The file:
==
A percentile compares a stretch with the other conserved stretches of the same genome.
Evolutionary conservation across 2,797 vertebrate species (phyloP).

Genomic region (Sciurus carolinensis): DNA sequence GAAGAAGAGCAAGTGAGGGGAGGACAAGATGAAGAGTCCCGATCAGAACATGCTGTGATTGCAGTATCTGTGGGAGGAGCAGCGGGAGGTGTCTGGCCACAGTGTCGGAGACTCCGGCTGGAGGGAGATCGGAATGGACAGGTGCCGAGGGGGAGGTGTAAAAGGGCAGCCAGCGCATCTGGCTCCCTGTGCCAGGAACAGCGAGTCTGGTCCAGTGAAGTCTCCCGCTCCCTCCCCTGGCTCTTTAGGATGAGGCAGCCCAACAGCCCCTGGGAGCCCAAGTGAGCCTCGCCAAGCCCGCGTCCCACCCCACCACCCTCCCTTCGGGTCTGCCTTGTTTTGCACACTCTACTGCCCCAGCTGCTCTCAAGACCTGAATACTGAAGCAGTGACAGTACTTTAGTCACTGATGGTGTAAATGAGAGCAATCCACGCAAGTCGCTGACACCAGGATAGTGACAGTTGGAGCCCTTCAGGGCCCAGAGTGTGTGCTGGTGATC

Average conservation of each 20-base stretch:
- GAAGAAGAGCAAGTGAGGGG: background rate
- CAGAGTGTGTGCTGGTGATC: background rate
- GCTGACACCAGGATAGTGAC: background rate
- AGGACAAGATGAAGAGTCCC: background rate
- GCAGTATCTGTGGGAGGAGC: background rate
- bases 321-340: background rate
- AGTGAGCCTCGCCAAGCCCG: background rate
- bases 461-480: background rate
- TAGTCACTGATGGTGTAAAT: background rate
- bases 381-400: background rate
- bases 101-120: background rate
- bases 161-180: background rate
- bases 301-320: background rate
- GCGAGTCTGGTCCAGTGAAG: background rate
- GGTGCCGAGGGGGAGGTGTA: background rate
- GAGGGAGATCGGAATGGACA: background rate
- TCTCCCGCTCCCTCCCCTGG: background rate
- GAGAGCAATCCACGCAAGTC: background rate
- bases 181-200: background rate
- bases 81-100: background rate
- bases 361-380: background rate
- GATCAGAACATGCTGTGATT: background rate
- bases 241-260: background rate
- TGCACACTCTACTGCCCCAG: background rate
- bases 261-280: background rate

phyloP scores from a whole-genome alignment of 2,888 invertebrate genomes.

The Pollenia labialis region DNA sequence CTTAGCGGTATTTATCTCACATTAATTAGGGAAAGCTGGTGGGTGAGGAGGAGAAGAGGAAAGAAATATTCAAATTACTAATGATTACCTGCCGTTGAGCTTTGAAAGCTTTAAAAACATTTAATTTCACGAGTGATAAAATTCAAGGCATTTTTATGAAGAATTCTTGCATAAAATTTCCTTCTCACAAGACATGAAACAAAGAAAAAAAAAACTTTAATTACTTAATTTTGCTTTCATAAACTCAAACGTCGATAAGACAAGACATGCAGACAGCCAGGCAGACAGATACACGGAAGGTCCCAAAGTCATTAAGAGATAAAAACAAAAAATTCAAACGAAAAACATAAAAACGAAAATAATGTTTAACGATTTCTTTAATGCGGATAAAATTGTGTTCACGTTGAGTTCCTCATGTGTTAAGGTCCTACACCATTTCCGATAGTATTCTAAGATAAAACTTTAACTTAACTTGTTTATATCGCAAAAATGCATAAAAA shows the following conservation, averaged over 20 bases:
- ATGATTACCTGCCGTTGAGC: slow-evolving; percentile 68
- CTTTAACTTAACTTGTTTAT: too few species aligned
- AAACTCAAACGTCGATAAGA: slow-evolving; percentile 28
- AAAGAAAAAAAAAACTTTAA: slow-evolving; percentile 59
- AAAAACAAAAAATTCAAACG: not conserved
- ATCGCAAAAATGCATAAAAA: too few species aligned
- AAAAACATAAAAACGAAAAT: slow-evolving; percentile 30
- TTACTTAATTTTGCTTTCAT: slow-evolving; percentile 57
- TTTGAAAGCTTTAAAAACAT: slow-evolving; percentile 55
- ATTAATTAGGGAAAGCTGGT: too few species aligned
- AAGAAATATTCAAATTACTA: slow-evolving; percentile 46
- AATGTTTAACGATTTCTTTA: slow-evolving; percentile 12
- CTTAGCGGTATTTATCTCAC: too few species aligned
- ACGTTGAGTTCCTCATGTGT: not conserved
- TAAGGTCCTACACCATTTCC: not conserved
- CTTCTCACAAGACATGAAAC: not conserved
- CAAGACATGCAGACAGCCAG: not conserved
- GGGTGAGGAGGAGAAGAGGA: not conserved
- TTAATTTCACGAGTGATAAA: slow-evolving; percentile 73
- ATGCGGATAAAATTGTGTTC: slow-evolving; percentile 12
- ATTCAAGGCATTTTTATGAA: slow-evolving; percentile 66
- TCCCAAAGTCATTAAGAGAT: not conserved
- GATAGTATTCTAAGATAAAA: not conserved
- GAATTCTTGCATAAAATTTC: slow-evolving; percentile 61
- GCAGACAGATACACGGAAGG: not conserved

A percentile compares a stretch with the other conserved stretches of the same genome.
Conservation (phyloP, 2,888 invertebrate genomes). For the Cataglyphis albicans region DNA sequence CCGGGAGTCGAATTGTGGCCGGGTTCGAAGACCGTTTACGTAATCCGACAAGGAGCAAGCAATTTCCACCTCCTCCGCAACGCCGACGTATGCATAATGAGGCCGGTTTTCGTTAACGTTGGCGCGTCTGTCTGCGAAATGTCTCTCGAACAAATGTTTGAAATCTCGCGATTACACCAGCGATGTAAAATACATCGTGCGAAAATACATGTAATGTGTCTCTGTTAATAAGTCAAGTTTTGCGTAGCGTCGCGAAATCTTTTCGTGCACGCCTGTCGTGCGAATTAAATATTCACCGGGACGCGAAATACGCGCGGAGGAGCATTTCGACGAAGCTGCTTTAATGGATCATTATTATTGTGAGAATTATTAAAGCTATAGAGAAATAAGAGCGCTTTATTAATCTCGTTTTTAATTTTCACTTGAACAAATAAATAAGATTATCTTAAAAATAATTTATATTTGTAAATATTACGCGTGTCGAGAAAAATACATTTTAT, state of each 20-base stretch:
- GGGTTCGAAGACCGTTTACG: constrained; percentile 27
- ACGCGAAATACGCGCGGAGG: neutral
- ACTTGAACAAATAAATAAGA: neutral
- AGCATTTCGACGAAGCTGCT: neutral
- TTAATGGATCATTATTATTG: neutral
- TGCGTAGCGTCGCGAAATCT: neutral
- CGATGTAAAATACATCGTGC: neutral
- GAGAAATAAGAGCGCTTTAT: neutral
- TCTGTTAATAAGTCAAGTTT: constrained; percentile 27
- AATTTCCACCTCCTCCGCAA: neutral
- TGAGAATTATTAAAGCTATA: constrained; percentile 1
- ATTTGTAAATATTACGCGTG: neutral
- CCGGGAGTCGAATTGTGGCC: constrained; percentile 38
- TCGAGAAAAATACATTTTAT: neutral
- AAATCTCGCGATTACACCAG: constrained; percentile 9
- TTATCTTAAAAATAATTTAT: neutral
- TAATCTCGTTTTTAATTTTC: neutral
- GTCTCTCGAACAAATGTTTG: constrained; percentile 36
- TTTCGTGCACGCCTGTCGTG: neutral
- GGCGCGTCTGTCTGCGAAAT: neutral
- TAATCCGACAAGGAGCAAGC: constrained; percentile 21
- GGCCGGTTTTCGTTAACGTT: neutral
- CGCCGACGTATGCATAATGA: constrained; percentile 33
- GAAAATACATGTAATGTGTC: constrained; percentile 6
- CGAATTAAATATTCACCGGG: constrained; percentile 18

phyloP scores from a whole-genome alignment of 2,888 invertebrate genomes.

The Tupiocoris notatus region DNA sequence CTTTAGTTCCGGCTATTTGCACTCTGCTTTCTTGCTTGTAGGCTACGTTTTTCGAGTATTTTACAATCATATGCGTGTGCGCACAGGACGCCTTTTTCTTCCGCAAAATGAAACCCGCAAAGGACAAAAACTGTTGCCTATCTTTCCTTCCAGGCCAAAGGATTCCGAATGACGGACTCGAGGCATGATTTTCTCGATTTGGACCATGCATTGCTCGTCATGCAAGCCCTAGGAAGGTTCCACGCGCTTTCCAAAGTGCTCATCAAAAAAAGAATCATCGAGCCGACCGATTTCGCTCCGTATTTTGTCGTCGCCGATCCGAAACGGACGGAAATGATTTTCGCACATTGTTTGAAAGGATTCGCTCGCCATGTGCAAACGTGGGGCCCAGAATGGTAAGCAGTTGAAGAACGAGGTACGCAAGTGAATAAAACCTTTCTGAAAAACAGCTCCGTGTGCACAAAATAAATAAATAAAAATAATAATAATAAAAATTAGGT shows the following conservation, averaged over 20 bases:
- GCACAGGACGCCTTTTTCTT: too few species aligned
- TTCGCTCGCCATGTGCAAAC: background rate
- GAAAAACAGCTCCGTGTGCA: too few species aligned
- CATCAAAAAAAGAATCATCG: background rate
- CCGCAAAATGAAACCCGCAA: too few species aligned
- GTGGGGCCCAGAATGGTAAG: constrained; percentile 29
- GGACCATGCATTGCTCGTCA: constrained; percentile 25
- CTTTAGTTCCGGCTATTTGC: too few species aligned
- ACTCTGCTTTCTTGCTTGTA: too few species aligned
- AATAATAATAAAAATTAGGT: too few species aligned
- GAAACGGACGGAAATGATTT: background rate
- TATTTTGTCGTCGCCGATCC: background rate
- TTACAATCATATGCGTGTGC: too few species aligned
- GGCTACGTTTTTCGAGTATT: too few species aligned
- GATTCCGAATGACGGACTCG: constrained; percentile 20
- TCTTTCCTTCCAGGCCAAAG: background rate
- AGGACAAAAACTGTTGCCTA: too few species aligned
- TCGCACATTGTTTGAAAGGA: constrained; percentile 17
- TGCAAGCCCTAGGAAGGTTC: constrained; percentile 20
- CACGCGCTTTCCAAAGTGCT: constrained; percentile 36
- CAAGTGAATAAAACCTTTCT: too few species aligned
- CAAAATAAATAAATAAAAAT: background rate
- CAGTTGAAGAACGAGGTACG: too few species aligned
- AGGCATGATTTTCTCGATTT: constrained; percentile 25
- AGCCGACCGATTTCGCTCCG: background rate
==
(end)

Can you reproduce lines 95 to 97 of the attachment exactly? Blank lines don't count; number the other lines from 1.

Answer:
- AATAATAATAAAAATTAGGT: too few species aligned
- GAAACGGACGGAAATGATTT: background rate
- TATTTTGTCGTCGCCGATCC: background rate